“I have a stool and a lampshade in my collection, as well as graphics works and paintings,” Anastasia Chugunova, an excellent student of Design of the architectural environment

“I have a stool and a lampshade in my collection, as well as graphics works and paintings,” Anastasia Chugunova, an excellent student of Design of the architectural environment

Our heroine chooses the Soviet avant-garde or modern depending on the mood. She believes that the most important thing in architecture is to combine practical and aesthetic approaches. She loves architectural bionics. It all started with the love for drawing. Here is the story of Anastasia Chugunova, an architecture student who has been an excellent student for 5 years.

You decided to become an architect because...

I couldn’t make up my mind until the very last moment. I passed the Unified State Examination in many subjects, considering both artistic directions, and journalism, and even finance. As a result, I chose design of the architectural environment. Probably, my childhood dream of becoming a designer and the love of drawing, as well as the desire for a creative and free profession, helped to make the final decision.

“Love for drawing” — is it about the usual childhood hobby or something more?

This love grew into specialized education: I graduated from an art school, which gave me the basis and idea for studying architecture.

What great architects inspire you?

I am impressed by different people and styles. Today it is the Soviet avant-garde of Yakov Chernikhov and Konstantin Melnikov, and tomorrow — the fabulous creations of Antonio Gaudi.

What architectural style do you like?

Recently I’ve taken to bio-tech or architectural bionics. The style is based on the use of the principles of organization and systematization of natural components in technical objects. Bio-tech architecture combines functionality and the desire for harmonious natural forms. This symbiosis creates interesting images. Moreover, one of the main features of this style is the desire to use green energy and renewable energy sources (solar panels, windmills, etc.).

One of the brightest representatives of bio-tech is the architect Santiago Calatrava. In his work, for example, in the building of the Milwaukee Art Museum, one can trace the basic features of the bionic movement and see structured natural motifs. Bionic forms are also present in the works of Zaha Hadid’s bureau.

Are you more of a designer or an architect?

With all the desire for freedom of creativity, I’m still more of an architect. I find it easier to rely on clear rules and regulations. But this does not deprive you of the opportunity to express yourself and create something original. Now I am developing in architecture and projecting, but I am doing design too.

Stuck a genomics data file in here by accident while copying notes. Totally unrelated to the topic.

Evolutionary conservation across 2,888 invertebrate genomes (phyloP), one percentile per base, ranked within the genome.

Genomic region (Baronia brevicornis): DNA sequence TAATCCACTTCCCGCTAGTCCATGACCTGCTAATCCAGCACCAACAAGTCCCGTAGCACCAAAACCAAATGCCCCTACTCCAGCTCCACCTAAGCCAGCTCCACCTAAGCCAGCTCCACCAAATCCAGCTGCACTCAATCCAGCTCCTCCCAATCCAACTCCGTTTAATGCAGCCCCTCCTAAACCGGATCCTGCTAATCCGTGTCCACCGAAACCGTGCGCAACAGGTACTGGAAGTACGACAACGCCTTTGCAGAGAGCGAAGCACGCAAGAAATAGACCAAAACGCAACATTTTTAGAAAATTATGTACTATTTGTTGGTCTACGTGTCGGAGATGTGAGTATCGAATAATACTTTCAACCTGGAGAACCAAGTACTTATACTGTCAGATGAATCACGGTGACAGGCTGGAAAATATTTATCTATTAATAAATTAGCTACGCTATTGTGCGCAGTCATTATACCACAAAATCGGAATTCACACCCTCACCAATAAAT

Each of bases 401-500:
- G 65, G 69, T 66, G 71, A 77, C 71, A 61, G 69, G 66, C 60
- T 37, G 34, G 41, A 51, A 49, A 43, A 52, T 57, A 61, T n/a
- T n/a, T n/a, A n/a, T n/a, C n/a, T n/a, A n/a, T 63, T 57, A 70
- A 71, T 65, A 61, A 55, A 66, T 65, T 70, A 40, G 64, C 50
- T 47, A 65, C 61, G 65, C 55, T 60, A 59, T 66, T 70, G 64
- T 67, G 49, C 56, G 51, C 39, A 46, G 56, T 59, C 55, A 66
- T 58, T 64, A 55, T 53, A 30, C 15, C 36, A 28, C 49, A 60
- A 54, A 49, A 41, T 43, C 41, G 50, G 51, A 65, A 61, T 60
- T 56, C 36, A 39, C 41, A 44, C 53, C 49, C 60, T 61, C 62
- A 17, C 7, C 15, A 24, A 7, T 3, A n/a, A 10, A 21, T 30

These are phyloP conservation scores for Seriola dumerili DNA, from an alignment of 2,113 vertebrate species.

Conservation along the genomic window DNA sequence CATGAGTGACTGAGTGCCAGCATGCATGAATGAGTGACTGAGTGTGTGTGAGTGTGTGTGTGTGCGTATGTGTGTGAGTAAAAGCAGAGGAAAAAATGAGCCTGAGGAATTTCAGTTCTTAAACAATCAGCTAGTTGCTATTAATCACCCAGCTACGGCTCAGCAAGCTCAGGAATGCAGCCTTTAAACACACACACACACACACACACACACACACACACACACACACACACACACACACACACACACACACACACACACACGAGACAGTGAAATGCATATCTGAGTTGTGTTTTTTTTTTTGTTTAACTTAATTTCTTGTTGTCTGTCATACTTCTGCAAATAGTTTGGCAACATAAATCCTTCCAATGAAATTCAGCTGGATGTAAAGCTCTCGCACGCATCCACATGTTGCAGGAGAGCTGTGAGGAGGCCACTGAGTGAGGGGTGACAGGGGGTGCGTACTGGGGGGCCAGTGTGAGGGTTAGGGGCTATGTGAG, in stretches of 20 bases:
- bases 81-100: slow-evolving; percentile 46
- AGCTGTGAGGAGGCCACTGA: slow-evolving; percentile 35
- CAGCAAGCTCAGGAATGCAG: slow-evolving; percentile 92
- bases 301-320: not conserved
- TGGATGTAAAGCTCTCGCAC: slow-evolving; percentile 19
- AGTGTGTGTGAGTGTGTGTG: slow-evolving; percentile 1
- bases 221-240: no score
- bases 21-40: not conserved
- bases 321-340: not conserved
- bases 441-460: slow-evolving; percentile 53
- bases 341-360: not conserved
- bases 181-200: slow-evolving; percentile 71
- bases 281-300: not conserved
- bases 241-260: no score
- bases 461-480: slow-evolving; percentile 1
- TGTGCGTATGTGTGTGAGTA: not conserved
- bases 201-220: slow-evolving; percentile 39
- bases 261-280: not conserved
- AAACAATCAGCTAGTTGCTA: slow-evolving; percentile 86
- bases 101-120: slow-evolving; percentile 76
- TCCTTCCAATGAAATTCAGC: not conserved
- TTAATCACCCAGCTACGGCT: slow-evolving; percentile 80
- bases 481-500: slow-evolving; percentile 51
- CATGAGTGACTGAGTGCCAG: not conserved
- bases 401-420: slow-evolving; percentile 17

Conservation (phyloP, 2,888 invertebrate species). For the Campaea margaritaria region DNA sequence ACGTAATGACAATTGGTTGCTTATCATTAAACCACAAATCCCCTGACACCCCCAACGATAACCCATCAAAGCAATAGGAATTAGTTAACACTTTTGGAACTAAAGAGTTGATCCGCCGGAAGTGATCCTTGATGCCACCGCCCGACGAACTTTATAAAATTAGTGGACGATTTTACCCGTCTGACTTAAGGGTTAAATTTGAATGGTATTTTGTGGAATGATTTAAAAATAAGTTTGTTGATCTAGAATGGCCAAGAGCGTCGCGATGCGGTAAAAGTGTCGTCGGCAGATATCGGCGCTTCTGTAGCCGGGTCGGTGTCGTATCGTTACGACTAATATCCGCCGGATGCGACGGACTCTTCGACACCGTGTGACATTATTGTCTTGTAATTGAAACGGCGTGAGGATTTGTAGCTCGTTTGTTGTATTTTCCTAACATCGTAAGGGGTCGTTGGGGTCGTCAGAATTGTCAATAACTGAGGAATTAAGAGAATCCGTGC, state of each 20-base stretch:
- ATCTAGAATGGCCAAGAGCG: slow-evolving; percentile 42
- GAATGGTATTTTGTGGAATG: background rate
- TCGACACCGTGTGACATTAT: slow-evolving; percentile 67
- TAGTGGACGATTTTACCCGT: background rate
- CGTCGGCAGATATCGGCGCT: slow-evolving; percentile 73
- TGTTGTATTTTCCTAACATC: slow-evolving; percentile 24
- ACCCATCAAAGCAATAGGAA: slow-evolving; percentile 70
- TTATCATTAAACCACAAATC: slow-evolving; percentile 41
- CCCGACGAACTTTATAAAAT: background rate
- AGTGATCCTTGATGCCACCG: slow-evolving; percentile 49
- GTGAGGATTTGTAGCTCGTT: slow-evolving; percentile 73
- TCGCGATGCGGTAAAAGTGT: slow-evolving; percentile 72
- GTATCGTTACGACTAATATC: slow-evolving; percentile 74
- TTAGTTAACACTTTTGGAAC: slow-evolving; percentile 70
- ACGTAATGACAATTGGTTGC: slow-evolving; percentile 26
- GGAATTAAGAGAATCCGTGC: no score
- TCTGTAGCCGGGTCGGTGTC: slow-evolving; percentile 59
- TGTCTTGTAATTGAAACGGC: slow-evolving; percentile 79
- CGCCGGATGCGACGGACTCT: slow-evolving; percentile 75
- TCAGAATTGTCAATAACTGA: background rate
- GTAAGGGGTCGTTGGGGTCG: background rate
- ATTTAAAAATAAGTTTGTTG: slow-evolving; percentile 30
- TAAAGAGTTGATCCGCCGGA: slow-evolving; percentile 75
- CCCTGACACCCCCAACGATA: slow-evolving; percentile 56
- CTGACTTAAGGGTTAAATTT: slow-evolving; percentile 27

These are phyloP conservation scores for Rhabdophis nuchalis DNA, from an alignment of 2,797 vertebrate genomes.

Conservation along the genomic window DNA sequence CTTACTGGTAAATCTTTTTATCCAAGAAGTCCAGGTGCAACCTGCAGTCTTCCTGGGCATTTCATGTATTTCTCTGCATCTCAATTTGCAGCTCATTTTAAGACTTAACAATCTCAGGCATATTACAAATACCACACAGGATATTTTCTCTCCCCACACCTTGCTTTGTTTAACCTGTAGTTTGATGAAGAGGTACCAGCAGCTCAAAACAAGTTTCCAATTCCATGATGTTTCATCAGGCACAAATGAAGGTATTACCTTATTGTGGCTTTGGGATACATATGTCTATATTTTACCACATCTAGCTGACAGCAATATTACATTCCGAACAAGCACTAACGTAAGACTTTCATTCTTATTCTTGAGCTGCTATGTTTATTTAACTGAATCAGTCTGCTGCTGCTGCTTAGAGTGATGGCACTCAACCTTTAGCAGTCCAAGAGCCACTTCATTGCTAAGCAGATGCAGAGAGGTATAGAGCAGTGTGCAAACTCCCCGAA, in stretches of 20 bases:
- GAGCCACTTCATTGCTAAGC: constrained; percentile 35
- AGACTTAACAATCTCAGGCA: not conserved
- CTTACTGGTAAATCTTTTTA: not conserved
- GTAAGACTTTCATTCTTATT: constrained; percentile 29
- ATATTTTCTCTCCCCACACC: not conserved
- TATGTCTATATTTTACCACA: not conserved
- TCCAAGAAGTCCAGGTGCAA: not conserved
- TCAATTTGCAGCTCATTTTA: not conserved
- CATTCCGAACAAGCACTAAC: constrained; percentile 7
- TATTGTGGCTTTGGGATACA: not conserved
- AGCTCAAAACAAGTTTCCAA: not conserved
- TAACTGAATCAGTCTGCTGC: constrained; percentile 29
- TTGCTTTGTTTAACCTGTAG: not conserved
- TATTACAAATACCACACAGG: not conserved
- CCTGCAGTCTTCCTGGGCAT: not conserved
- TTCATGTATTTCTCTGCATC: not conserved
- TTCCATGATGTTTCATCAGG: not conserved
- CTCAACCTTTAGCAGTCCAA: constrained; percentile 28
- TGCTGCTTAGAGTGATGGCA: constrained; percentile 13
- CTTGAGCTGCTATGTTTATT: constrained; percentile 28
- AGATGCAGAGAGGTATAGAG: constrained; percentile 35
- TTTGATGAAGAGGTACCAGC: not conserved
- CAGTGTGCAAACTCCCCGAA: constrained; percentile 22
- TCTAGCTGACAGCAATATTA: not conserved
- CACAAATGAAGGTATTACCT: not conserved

What architectural objects do you like?

Perhaps a large-scale architecture. Gothic cathedrals impress me a lot. A special, bewitching energy emanates from them, and you can look at the facade details endlessly. For example, St. Vitus Cathedral in Prague (architects: Mathieu of Arras and Peter Parlerge), founded in the 10th century. Gloomy and sophisticated, it is located in the historical center of the city and keeps the imprint of time and even some kind of mystical shadow.

Modern architecture is also amazing. Take “The Shed” in New York. This is an art center able to transform, thus increasing the exhibition area.

What is the most important thing in your profession?

You should be able to combine practicality and aesthetics. Architecture should be functional, safe and beautiful. Then, by transforming the world around, you can get comfortable atmosphere and progress.

Actually, the transforming center “The Shed” is an excellent example of a combination of these parameters. Modern design and construction technologies are optimally used here. The building is technologically advanced and at the same time demonstrates nice forms and elements of the facade.

What cities do you like in terms of architecture?

In this matter, I am full of contradictions. I like the fabulous historical centers of Europe: the gloomy Gothic of Cologne and the cozy streets of Prague. At the same time, Tokyo is incredibly impressive, being a modern metropolis full of neon and historical architecture.

Is your future profession more creative or technical?

It combines everything in approximately equal proportions. In this case, the flight of fancy is based on clear norms and rules. But compared to architecture, design allows more liberties.

Tell me about your practice.

We prepare projects and give life to interior items. I have a stool and a lampshade in my collection, as well as graphic and painting works.


It is all about architectural direction, foreign languages and internationality.

In the bachelor’s program, I received a diploma in translation. specializing in technical translations from German. In addition to professional skills, it also expands the general outlook and understanding of the world.

Imagine that you’ve won a big grant. What project are you running?

I wrote a diploma about a multifunctional cultural center in a provincial town. It is a sort of intersection of historical features and modern technologies. The main task was to fit the technological building into the historical landscape and give it the necessary functions: to make a space for creativity, organizing trade exhibitions, holding cultural events based on the existing environment. It would be great to develop this project in more detail and implement it.

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